Benjamin Franklin: Founding Father & musical instrument inventor
Benjamin Franklin invented the Glass Armonica in 1761. This photo is one of Franklin’s original Glass Armonicas, housed at the Franklin Institute in Philadelphia.

On July 4, we were thinking of the country’s founders as the creators of the U.S. Constitution – providing guiding principles and legal guidelines for the new country.

Benjamin Franklin, one of those Founding Fathers, also was a music enthusiast and invented the Glass Armonica in 1761.

I knew about Franklin’s musical invention because I’d attended a performance of Dean Shostak playing the Glass Armonica a few years ago.

I wonder if my father was a budding musician. He used to make music on my mother’s Sunday-best crystal goblets until she would catch him at it and become concerned the tunes would ruin the glass.

Recently I heard a story on Science Friday about Franklin’s invention. Ira Flatow interviewed Professor Dennis James, Instructor of Glass Music at Rutgers University, who has researched Franklin’s invention and is a leading performer on the Glass Armonica.

When Franklin was living in England as he lobbied Parliament on behalf of the colonies, he attended a concert performance with musical glasses. The musician played a series of wine glasses that were filled with different levels of water, rubbing his wetted fingers on the rims of the glasses.

Franklin created a new musical invention – with various sizes of glass bowls fitted onto a cylinder. The musician would sit in front of the cylinder of glass bowls, using a foot pedal to spin the bowls. This was an improvement from the musician having to fill the glasses before the performance and then having to move around a table of glasses to play. One of Franklin’s Glass Armonica’s is located at the Franklin Institute in Philadelphia.

You can hear Dennis James playing the Glass Armonica as part of the Science Friday story.


  1. Thank you for your clarification, Dennis. As only we scholars can do, you have clarified details that are not generally known. And it can be confusing when even the program that is distributed for an event mis-labels instruments that are unusual or not widely known.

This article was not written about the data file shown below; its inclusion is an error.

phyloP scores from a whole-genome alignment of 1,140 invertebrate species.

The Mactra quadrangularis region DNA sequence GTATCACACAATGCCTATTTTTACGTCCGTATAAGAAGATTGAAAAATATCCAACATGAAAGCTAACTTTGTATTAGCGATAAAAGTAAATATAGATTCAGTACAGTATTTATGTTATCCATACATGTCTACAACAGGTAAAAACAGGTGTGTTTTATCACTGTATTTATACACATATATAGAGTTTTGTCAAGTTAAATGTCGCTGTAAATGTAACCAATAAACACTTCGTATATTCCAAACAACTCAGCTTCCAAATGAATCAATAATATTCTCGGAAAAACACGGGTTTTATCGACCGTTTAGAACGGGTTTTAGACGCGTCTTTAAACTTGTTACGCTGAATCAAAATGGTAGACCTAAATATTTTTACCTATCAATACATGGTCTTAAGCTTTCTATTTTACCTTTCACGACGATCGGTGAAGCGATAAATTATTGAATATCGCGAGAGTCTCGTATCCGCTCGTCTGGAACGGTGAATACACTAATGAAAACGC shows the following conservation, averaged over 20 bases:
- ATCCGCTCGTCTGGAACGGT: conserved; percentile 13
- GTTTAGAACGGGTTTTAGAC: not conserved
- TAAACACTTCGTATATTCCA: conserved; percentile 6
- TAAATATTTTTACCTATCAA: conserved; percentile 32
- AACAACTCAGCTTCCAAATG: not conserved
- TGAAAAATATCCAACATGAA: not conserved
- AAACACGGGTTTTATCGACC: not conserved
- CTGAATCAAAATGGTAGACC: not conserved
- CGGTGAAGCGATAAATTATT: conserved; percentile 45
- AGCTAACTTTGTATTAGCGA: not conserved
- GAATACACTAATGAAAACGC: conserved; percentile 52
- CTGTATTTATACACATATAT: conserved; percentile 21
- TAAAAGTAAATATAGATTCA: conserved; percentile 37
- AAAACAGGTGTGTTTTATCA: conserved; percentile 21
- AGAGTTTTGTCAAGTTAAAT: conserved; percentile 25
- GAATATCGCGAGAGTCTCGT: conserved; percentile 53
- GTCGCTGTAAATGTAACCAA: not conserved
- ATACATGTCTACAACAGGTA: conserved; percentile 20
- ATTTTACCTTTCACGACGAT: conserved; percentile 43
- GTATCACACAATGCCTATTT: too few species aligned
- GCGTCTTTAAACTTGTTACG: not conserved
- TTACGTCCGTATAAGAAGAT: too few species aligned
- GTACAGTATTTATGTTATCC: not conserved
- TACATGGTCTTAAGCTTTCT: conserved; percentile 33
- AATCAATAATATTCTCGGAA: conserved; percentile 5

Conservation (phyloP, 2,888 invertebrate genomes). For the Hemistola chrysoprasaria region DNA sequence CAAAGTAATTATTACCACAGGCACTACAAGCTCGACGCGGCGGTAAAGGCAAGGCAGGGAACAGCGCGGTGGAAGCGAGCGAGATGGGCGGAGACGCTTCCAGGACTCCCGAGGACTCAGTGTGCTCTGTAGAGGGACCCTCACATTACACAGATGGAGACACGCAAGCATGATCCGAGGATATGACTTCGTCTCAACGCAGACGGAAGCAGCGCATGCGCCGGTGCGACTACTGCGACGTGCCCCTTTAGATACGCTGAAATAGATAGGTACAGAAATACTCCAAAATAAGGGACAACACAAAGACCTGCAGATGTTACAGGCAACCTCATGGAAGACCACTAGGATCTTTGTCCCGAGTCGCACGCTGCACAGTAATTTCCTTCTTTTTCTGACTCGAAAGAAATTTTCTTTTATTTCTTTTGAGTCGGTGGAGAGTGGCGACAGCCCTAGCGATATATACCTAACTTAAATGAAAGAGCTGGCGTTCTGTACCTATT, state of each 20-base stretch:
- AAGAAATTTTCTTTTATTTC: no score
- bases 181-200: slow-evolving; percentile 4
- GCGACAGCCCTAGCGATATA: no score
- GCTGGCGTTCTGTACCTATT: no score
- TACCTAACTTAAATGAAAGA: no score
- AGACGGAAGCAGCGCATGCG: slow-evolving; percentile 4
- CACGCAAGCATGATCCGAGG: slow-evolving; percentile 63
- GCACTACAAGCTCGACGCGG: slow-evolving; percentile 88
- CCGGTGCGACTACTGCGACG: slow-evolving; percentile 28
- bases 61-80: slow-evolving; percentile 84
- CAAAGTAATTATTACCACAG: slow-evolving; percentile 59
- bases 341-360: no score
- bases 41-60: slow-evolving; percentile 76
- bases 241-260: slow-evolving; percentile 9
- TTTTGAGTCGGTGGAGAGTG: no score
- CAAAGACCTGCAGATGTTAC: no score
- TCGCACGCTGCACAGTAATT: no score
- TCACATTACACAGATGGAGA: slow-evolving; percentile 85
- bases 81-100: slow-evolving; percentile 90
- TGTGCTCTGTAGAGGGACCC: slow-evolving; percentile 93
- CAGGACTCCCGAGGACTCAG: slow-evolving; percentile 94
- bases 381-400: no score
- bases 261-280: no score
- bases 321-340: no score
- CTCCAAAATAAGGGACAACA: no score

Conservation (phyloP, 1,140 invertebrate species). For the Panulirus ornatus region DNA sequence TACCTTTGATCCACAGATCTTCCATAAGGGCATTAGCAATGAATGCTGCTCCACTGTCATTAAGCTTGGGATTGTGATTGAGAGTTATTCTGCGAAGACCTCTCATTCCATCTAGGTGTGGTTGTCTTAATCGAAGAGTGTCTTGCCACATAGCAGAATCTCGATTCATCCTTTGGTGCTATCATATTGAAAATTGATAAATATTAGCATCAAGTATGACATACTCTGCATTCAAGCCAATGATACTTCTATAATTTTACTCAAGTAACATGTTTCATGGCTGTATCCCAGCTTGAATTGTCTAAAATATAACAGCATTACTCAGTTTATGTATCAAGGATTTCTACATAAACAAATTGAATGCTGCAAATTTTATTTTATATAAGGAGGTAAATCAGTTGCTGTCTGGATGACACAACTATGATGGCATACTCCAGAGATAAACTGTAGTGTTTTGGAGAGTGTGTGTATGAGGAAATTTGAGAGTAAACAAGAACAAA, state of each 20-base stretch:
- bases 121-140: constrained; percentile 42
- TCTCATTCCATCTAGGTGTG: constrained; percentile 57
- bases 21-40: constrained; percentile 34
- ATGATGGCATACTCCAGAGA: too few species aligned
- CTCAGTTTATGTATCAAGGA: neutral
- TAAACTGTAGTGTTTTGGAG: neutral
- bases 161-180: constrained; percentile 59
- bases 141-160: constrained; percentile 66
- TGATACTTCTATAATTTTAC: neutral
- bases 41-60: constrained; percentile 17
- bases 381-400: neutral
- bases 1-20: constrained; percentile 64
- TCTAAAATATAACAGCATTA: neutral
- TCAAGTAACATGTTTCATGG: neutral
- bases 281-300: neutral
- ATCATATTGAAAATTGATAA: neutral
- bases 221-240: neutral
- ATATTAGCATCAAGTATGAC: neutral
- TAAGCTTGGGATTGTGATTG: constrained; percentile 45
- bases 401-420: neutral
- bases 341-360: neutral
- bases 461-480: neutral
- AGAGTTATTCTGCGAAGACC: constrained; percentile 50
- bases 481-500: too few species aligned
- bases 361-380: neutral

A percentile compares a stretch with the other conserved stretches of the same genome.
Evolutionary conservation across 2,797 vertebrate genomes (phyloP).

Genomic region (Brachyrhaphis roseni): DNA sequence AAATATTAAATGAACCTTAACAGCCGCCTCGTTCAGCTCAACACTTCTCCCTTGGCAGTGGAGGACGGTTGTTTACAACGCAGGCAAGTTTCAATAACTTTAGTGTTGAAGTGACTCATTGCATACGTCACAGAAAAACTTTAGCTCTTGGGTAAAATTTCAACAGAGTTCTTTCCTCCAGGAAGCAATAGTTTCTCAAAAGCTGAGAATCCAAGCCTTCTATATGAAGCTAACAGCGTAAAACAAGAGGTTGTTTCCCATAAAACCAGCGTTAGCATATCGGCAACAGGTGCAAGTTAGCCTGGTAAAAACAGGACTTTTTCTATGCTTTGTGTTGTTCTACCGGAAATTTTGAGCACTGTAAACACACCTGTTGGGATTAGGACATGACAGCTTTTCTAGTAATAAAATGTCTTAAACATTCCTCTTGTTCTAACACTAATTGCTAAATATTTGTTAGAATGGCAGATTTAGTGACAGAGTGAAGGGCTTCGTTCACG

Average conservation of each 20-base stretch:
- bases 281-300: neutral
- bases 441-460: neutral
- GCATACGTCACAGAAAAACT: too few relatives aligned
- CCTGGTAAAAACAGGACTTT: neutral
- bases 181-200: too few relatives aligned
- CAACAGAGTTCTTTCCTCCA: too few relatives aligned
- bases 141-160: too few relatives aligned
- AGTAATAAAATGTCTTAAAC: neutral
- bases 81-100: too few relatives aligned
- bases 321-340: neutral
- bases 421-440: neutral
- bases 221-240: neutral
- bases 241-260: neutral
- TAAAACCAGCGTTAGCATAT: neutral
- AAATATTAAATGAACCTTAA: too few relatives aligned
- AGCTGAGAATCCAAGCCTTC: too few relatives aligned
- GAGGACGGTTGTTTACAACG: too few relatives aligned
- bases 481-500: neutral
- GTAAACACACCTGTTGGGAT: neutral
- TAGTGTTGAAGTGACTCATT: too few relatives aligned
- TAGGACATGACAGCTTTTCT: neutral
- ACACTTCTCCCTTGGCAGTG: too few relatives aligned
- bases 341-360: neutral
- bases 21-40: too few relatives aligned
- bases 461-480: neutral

2. The contemporary glass music instrument you heard Dean Shostak playing in Williamsburg was not a Franklon designed glass Armonica. Instead, it is a modern-day byproduct of marketing intents for rubbed, sound-producing quartz glass devices directed towards the religious, New Age and so-called healing activity sales prospects. The device is known as a QUARTZ GLASS HARMONICA (U. S. Patent 4,589,322 issued Gerhard Finkenbeiner, b. 1930- d. 1999), Finkenbeiner was a clever German-trained professional glass technician and amateur music enthusiast who incorporated fused-silica (aka quartz) as the primary basis of his claim of patentable improvements within his multiple glass sound producing device designs and products. This manufactured type of technical glass, distributed by General Electric in the form of tubing, was developed for scientific glass work in the early 20th c. The use manipulated into cupped form using non-historical glass working procedures when creating 18th c. music devices was cited by Finkenbeiner as one of the so-called core improvement components within the patent coverage granted and issued as for advancement of mechanized glass instrument design. Sadly, the patent as issued bears nary a single mention of Benjamin Franklin, nor addresses Franklin’s unique, 1761 armonica, the originating cupped glass bowl mechanized music instrument as precedent work. This may be seen as confirming the essentially manipulative representation as the actuality of his work, for in the initial G. Finkenbeiner Inc. extensive 1980s publicity and original sales materials that were quite celebrated in media coverage at the time claimed the company to be successfully producing authentic, historically accurate reproductions of Benjamin Franklin’s 1761 armonica. Finkenbeiner also personally admitted at the outset he was primarily seeking a cost-effective and highly profitable way to manipulate and resell the leftovers from his scientific glass commissions and defense department weapons’ gyroscope production contracts that were usually discarded after production. These unused remnants of laboratory fused-silica glass tubing were already paid-for and accounted, so Finkenbeiner and his associates carried out this gleaned-income generation under the guise of replicating historical music instrument design while minimizing addressing the associated professional musical use properties required sound production and historical revival performance use. Later, having recognized a wide market expansion for these efforts, he carefully acquired the alternately-purposed patent protection. Gerhard Finkenbeiner personally favored what he termed the “quick and easy” non-tuned Quartz glass bowl sound device productions for metaphysical and other alternative developments, attributed by him because of the thereby eliminated requirements of precise and stable music tuning, symmetrical and reliably positioned cup spacings and consistent, wide-ranged and balanced tone production properties required for general professional music-making. With Finkenbeiner’s mysterious death (he disappeared when apparently last known to be flying his personal aircraft) the historical music instrument reproduction and Franklin-associated claims ceased appearing in the subsequent company-originated sales efforts under the new owners, although Finkenbeiner’s patented quartz sound producing devices seen in this photo posted on Facebbok continue in production. I, together with each of my Rutgers University glass music studies participant students (2011-2015), found the donated Finkenbeiner Quartz device at the Mason Gross School of the Arts consistently difficult, and repeatedly impossible, for utilization within the university’s graduate-level music degree requirements. That Rutgers intended as music-studies instrument was frequently assessed as excessively unstable in tuning, flawed in cup-mounting design, shrill in the treble range while brash in the bass, and at various critical times deemed by the students as unusable within their recital preparations that became unavoidably coupled to the minimal factory support maintenance availability (e.g. only one factory adjustment session was actually accomplished by the G. Finkenbeiner Co. within the initial five year formal studies program). Gerhard Finkenbeiner’s most important personal contribution to the glass music world was in spurring others to actually create useful and effective genuine realizations of historically-sourced, Franklin designed, glass music instrument reproductions and directly related associated elements that have come to be both highly valued and consistently utilized by serious, prominent glass music performers and teachers today.